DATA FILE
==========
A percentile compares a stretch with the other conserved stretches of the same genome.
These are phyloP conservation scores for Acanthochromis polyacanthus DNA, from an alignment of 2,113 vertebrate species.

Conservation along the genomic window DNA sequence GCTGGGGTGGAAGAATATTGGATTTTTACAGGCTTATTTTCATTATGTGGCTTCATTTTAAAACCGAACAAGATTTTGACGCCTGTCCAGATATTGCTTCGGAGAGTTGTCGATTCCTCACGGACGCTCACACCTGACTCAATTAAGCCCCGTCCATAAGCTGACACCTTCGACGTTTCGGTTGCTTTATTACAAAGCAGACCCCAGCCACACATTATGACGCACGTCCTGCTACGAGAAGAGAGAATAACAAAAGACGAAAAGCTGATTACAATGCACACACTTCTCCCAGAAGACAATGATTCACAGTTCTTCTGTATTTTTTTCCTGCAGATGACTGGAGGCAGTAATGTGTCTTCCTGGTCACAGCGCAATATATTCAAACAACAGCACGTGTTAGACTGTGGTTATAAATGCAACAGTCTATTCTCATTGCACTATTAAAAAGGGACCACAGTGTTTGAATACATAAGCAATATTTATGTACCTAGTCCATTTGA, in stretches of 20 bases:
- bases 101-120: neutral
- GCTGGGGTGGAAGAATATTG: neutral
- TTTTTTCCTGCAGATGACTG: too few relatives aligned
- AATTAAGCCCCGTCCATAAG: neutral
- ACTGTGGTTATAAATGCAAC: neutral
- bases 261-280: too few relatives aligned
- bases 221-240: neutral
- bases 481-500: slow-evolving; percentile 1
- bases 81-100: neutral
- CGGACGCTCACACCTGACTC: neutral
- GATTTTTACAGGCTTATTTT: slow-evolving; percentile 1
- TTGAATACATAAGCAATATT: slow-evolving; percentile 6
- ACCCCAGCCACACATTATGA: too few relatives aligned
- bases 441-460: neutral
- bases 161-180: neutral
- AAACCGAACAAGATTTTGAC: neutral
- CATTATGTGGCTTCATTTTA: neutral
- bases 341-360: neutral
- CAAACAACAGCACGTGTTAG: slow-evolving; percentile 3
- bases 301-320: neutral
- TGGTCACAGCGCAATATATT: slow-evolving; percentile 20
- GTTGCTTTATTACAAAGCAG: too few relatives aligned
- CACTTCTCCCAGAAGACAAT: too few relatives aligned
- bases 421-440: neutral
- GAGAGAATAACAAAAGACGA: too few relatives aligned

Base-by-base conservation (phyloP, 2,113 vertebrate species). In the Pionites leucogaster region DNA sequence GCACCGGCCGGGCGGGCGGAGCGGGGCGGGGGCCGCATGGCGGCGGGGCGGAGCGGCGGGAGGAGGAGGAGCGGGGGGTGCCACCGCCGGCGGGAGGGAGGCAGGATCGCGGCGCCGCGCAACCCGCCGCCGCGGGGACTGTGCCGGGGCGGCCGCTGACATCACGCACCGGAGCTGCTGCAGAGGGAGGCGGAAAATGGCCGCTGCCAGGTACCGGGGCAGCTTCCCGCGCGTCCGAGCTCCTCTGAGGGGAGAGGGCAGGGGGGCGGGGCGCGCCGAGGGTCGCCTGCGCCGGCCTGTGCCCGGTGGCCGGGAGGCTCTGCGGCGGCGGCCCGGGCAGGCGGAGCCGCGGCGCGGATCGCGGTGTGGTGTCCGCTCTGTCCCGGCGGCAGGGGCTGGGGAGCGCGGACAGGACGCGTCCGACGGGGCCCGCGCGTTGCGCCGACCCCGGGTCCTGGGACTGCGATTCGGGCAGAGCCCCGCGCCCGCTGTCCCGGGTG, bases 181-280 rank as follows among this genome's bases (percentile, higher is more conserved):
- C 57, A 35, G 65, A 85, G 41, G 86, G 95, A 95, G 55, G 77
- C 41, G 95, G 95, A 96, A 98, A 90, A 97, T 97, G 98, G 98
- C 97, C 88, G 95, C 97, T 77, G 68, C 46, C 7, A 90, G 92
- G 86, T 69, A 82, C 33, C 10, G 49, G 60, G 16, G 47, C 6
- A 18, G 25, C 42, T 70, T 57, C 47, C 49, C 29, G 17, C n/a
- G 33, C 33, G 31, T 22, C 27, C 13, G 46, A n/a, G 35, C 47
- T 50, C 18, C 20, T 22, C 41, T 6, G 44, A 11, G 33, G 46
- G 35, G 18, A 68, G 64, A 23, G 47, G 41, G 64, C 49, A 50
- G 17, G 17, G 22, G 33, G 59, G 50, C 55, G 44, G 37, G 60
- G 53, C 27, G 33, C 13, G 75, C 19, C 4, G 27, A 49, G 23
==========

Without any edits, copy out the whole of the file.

A percentile compares a stretch with the other conserved stretches of the same genome.
These are phyloP conservation scores for Acanthochromis polyacanthus DNA, from an alignment of 2,113 vertebrate species.

Conservation along the genomic window DNA sequence GCTGGGGTGGAAGAATATTGGATTTTTACAGGCTTATTTTCATTATGTGGCTTCATTTTAAAACCGAACAAGATTTTGACGCCTGTCCAGATATTGCTTCGGAGAGTTGTCGATTCCTCACGGACGCTCACACCTGACTCAATTAAGCCCCGTCCATAAGCTGACACCTTCGACGTTTCGGTTGCTTTATTACAAAGCAGACCCCAGCCACACATTATGACGCACGTCCTGCTACGAGAAGAGAGAATAACAAAAGACGAAAAGCTGATTACAATGCACACACTTCTCCCAGAAGACAATGATTCACAGTTCTTCTGTATTTTTTTCCTGCAGATGACTGGAGGCAGTAATGTGTCTTCCTGGTCACAGCGCAATATATTCAAACAACAGCACGTGTTAGACTGTGGTTATAAATGCAACAGTCTATTCTCATTGCACTATTAAAAAGGGACCACAGTGTTTGAATACATAAGCAATATTTATGTACCTAGTCCATTTGA, in stretches of 20 bases:
- bases 101-120: neutral
- GCTGGGGTGGAAGAATATTG: neutral
- TTTTTTCCTGCAGATGACTG: too few relatives aligned
- AATTAAGCCCCGTCCATAAG: neutral
- ACTGTGGTTATAAATGCAAC: neutral
- bases 261-280: too few relatives aligned
- bases 221-240: neutral
- bases 481-500: slow-evolving; percentile 1
- bases 81-100: neutral
- CGGACGCTCACACCTGACTC: neutral
- GATTTTTACAGGCTTATTTT: slow-evolving; percentile 1
- TTGAATACATAAGCAATATT: slow-evolving; percentile 6
- ACCCCAGCCACACATTATGA: too few relatives aligned
- bases 441-460: neutral
- bases 161-180: neutral
- AAACCGAACAAGATTTTGAC: neutral
- CATTATGTGGCTTCATTTTA: neutral
- bases 341-360: neutral
- CAAACAACAGCACGTGTTAG: slow-evolving; percentile 3
- bases 301-320: neutral
- TGGTCACAGCGCAATATATT: slow-evolving; percentile 20
- GTTGCTTTATTACAAAGCAG: too few relatives aligned
- CACTTCTCCCAGAAGACAAT: too few relatives aligned
- bases 421-440: neutral
- GAGAGAATAACAAAAGACGA: too few relatives aligned

Base-by-base conservation (phyloP, 2,113 vertebrate species). In the Pionites leucogaster region DNA sequence GCACCGGCCGGGCGGGCGGAGCGGGGCGGGGGCCGCATGGCGGCGGGGCGGAGCGGCGGGAGGAGGAGGAGCGGGGGGTGCCACCGCCGGCGGGAGGGAGGCAGGATCGCGGCGCCGCGCAACCCGCCGCCGCGGGGACTGTGCCGGGGCGGCCGCTGACATCACGCACCGGAGCTGCTGCAGAGGGAGGCGGAAAATGGCCGCTGCCAGGTACCGGGGCAGCTTCCCGCGCGTCCGAGCTCCTCTGAGGGGAGAGGGCAGGGGGGCGGGGCGCGCCGAGGGTCGCCTGCGCCGGCCTGTGCCCGGTGGCCGGGAGGCTCTGCGGCGGCGGCCCGGGCAGGCGGAGCCGCGGCGCGGATCGCGGTGTGGTGTCCGCTCTGTCCCGGCGGCAGGGGCTGGGGAGCGCGGACAGGACGCGTCCGACGGGGCCCGCGCGTTGCGCCGACCCCGGGTCCTGGGACTGCGATTCGGGCAGAGCCCCGCGCCCGCTGTCCCGGGTG, bases 181-280 rank as follows among this genome's bases (percentile, higher is more conserved):
- C 57, A 35, G 65, A 85, G 41, G 86, G 95, A 95, G 55, G 77
- C 41, G 95, G 95, A 96, A 98, A 90, A 97, T 97, G 98, G 98
- C 97, C 88, G 95, C 97, T 77, G 68, C 46, C 7, A 90, G 92
- G 86, T 69, A 82, C 33, C 10, G 49, G 60, G 16, G 47, C 6
- A 18, G 25, C 42, T 70, T 57, C 47, C 49, C 29, G 17, C n/a
- G 33, C 33, G 31, T 22, C 27, C 13, G 46, A n/a, G 35, C 47
- T 50, C 18, C 20, T 22, C 41, T 6, G 44, A 11, G 33, G 46
- G 35, G 18, A 68, G 64, A 23, G 47, G 41, G 64, C 49, A 50
- G 17, G 17, G 22, G 33, G 59, G 50, C 55, G 44, G 37, G 60
- G 53, C 27, G 33, C 13, G 75, C 19, C 4, G 27, A 49, G 23